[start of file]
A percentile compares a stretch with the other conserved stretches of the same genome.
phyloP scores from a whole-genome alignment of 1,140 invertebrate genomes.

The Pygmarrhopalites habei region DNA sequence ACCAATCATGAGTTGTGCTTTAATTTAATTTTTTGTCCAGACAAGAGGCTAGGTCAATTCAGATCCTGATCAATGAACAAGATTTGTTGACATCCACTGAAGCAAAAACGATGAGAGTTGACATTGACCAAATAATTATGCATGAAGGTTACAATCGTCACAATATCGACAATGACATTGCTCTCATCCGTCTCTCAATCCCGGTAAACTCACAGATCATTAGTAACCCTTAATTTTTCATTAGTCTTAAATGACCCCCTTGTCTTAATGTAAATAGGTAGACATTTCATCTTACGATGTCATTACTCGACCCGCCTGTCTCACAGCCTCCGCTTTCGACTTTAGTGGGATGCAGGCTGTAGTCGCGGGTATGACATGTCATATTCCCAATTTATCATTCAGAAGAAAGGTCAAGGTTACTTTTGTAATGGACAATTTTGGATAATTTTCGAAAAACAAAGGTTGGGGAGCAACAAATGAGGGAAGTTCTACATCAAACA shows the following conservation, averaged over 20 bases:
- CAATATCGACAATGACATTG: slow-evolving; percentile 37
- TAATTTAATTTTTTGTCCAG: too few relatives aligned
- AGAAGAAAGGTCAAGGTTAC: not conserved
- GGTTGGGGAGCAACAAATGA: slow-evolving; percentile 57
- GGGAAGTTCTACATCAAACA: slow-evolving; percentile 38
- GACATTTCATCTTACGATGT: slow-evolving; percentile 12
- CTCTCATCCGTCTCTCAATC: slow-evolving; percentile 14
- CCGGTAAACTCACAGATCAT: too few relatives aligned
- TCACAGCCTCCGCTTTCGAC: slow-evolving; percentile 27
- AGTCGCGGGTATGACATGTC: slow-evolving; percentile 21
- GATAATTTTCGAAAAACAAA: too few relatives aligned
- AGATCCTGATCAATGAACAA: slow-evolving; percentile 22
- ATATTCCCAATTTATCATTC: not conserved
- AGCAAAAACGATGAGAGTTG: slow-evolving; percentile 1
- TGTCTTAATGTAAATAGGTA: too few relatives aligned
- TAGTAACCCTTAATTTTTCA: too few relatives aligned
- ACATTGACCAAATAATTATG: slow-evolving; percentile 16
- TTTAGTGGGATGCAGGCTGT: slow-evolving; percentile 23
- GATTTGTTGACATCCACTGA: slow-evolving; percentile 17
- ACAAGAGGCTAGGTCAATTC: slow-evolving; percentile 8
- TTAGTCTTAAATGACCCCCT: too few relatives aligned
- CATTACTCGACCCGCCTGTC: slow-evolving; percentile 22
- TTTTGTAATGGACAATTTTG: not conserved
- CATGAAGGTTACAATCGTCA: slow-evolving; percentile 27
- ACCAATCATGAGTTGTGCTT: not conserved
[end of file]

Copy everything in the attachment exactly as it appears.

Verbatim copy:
A percentile compares a stretch with the other conserved stretches of the same genome.
phyloP scores from a whole-genome alignment of 1,140 invertebrate genomes.

The Pygmarrhopalites habei region DNA sequence ACCAATCATGAGTTGTGCTTTAATTTAATTTTTTGTCCAGACAAGAGGCTAGGTCAATTCAGATCCTGATCAATGAACAAGATTTGTTGACATCCACTGAAGCAAAAACGATGAGAGTTGACATTGACCAAATAATTATGCATGAAGGTTACAATCGTCACAATATCGACAATGACATTGCTCTCATCCGTCTCTCAATCCCGGTAAACTCACAGATCATTAGTAACCCTTAATTTTTCATTAGTCTTAAATGACCCCCTTGTCTTAATGTAAATAGGTAGACATTTCATCTTACGATGTCATTACTCGACCCGCCTGTCTCACAGCCTCCGCTTTCGACTTTAGTGGGATGCAGGCTGTAGTCGCGGGTATGACATGTCATATTCCCAATTTATCATTCAGAAGAAAGGTCAAGGTTACTTTTGTAATGGACAATTTTGGATAATTTTCGAAAAACAAAGGTTGGGGAGCAACAAATGAGGGAAGTTCTACATCAAACA shows the following conservation, averaged over 20 bases:
- CAATATCGACAATGACATTG: slow-evolving; percentile 37
- TAATTTAATTTTTTGTCCAG: too few relatives aligned
- AGAAGAAAGGTCAAGGTTAC: not conserved
- GGTTGGGGAGCAACAAATGA: slow-evolving; percentile 57
- GGGAAGTTCTACATCAAACA: slow-evolving; percentile 38
- GACATTTCATCTTACGATGT: slow-evolving; percentile 12
- CTCTCATCCGTCTCTCAATC: slow-evolving; percentile 14
- CCGGTAAACTCACAGATCAT: too few relatives aligned
- TCACAGCCTCCGCTTTCGAC: slow-evolving; percentile 27
- AGTCGCGGGTATGACATGTC: slow-evolving; percentile 21
- GATAATTTTCGAAAAACAAA: too few relatives aligned
- AGATCCTGATCAATGAACAA: slow-evolving; percentile 22
- ATATTCCCAATTTATCATTC: not conserved
- AGCAAAAACGATGAGAGTTG: slow-evolving; percentile 1
- TGTCTTAATGTAAATAGGTA: too few relatives aligned
- TAGTAACCCTTAATTTTTCA: too few relatives aligned
- ACATTGACCAAATAATTATG: slow-evolving; percentile 16
- TTTAGTGGGATGCAGGCTGT: slow-evolving; percentile 23
- GATTTGTTGACATCCACTGA: slow-evolving; percentile 17
- ACAAGAGGCTAGGTCAATTC: slow-evolving; percentile 8
- TTAGTCTTAAATGACCCCCT: too few relatives aligned
- CATTACTCGACCCGCCTGTC: slow-evolving; percentile 22
- TTTTGTAATGGACAATTTTG: not conserved
- CATGAAGGTTACAATCGTCA: slow-evolving; percentile 27
- ACCAATCATGAGTTGTGCTT: not conserved